On the scoresheet, it was Scott McTominay who got the job done for Scotland as they edged closer to 2022 World Cup qualification with a stoppage time winner against Israel. However, anyone who watched Scotland’s 3-2 victory will have seen another Premier League midfielder make the difference.
Billy Gilmour’s name might not have appeared on the scoresheet, but he was the one who pushed Scotland to a momentous home win at Hampden Park, sold out for an international match for the first time in four years. Israel matched the hosts for the most part, but they didn’t have someone like Gilmour on the pitch.
The opening 45 minutes were too frantic from Scotland as they fell behind twice to a more clinical opponent, but by the time the second half started Gilmour had decided to take a grip of things. With greater control in the centre of the pitch, Steve Clarke’s team were able to attack in waves. Israel couldn’t get out.
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Gilmour’s second half display underlined his importance to Scotland. The 20-year-old only made his competitive debut at senior international level against England at Euro 2020, when he produced a Man of the Match performance, but has quickly become the player around which all else revolves.
It was a similar story in last month’s away win against Austria that put Scotland’s World Cup qualification fate back in their own hands. Faced with a tricky test against an opposition team that made the last 16 of Euro 2020 and pushed the eventual winners to a penalty shootout, Gilmour still had the technical ability and courage to dictate the contest.
Scotland’s current crop is their greatest in a number of years. Their team is now largely made up of players operating at Premier League level with the likes of Andy Robertson, Kieran Tierney and McTominay at three of England’s biggest clubs. But it is Gilmour’s emergence that has given Scotland a genuine chance of success.
He is the one with the ability to defuse a situation. With the ability to drive Scotland forward, as he did in the second half against Israel when the hosts needed two goals. Gilmour’s defensive contribution shouldn’t be overlooked either - he is always among the quickest to press high and get a foot in.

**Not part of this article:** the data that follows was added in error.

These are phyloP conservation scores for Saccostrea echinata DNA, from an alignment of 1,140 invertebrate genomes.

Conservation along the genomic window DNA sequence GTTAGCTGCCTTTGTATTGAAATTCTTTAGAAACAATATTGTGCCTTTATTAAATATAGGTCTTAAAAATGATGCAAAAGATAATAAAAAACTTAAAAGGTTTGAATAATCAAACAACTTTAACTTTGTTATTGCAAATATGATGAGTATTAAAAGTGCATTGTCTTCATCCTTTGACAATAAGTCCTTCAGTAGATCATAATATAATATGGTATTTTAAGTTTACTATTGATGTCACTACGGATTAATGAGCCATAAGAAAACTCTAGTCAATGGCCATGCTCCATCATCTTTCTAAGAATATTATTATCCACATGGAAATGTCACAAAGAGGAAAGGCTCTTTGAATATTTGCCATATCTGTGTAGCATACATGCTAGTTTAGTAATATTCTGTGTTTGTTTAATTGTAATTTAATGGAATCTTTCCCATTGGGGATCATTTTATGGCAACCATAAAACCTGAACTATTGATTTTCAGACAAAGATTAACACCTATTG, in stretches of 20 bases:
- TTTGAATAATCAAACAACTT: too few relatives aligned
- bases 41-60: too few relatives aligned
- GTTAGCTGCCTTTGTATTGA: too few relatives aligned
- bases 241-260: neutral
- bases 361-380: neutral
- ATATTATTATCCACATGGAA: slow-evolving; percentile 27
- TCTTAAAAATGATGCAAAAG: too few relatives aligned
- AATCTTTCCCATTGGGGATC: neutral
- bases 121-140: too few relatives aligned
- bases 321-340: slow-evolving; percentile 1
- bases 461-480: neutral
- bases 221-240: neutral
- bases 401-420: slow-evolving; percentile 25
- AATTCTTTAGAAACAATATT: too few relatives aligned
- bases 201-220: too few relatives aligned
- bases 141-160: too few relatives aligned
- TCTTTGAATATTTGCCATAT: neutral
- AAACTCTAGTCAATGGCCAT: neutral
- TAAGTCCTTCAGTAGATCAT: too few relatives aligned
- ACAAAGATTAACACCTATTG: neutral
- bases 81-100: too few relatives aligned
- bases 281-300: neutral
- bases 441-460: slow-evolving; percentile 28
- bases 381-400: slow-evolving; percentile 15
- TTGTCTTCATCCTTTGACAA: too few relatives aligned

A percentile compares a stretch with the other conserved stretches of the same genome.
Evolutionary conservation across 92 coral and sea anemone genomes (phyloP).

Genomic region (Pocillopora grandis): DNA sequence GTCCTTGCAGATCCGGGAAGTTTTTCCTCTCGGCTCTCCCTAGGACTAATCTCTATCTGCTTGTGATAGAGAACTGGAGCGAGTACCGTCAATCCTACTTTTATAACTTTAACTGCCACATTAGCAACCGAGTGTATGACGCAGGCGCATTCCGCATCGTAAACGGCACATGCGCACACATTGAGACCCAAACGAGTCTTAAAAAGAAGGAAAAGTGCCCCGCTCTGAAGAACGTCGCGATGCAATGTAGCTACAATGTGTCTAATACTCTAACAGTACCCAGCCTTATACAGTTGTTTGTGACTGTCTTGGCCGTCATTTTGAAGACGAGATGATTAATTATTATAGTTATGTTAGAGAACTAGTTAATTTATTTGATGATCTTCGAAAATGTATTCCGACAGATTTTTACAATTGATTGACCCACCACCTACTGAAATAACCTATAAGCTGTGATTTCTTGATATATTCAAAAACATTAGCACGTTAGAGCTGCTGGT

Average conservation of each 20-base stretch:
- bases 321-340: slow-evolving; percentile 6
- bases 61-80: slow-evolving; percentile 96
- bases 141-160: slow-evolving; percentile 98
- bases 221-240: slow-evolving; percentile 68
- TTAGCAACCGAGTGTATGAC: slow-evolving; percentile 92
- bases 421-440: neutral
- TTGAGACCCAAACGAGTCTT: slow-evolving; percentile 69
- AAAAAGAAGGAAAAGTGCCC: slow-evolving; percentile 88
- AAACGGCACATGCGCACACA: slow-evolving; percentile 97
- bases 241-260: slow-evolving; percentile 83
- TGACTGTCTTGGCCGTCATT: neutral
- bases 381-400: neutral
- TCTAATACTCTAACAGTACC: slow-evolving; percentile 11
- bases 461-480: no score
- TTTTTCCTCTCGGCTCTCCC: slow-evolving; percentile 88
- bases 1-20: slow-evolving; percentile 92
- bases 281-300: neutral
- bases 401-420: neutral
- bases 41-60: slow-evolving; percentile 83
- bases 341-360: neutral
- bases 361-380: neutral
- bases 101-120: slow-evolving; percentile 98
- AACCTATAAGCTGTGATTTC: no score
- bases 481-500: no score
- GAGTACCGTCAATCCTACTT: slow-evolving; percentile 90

“We knew we could play a lot better at half-time, ” Robertson told Sky Sports after the dramatic win over Israel, highlighting how the second half saw Scotland take a grip of things largely through Gilmour. “We’d rather win two or three nil and not have it be nervy, but that’s not Scotland is it? I grew up watching the national team, it’s never comfortable is it?”
Without Gilmour, Clarke’s team are too quick to bypass the midfield - a feature of Scotland’s play for the best part of two decades. With him, though, there is a measure to their play. They can hold their own against anyone even if they sometimes lack cutting edge in attack. Gilmour gives Clarke’s team personality.
Chelsea’s decision to let Gilmour leave on loan for Norwich City this season might have been questionable with the Canaries rooted to the foot of the Premier League and set for a scrap against relegation, but his performances for Scotland continue to highlight all that he offers.
There is still much work for Scotland to do until they can celebrate qualification for their first World Cup since 1998, but what they are producing right now is about more than just their passage to one tournament. Clarke is putting in place the core of a team that could sustain Scotland for the next decade to come. Gilmour brings more to that group than anyone else.
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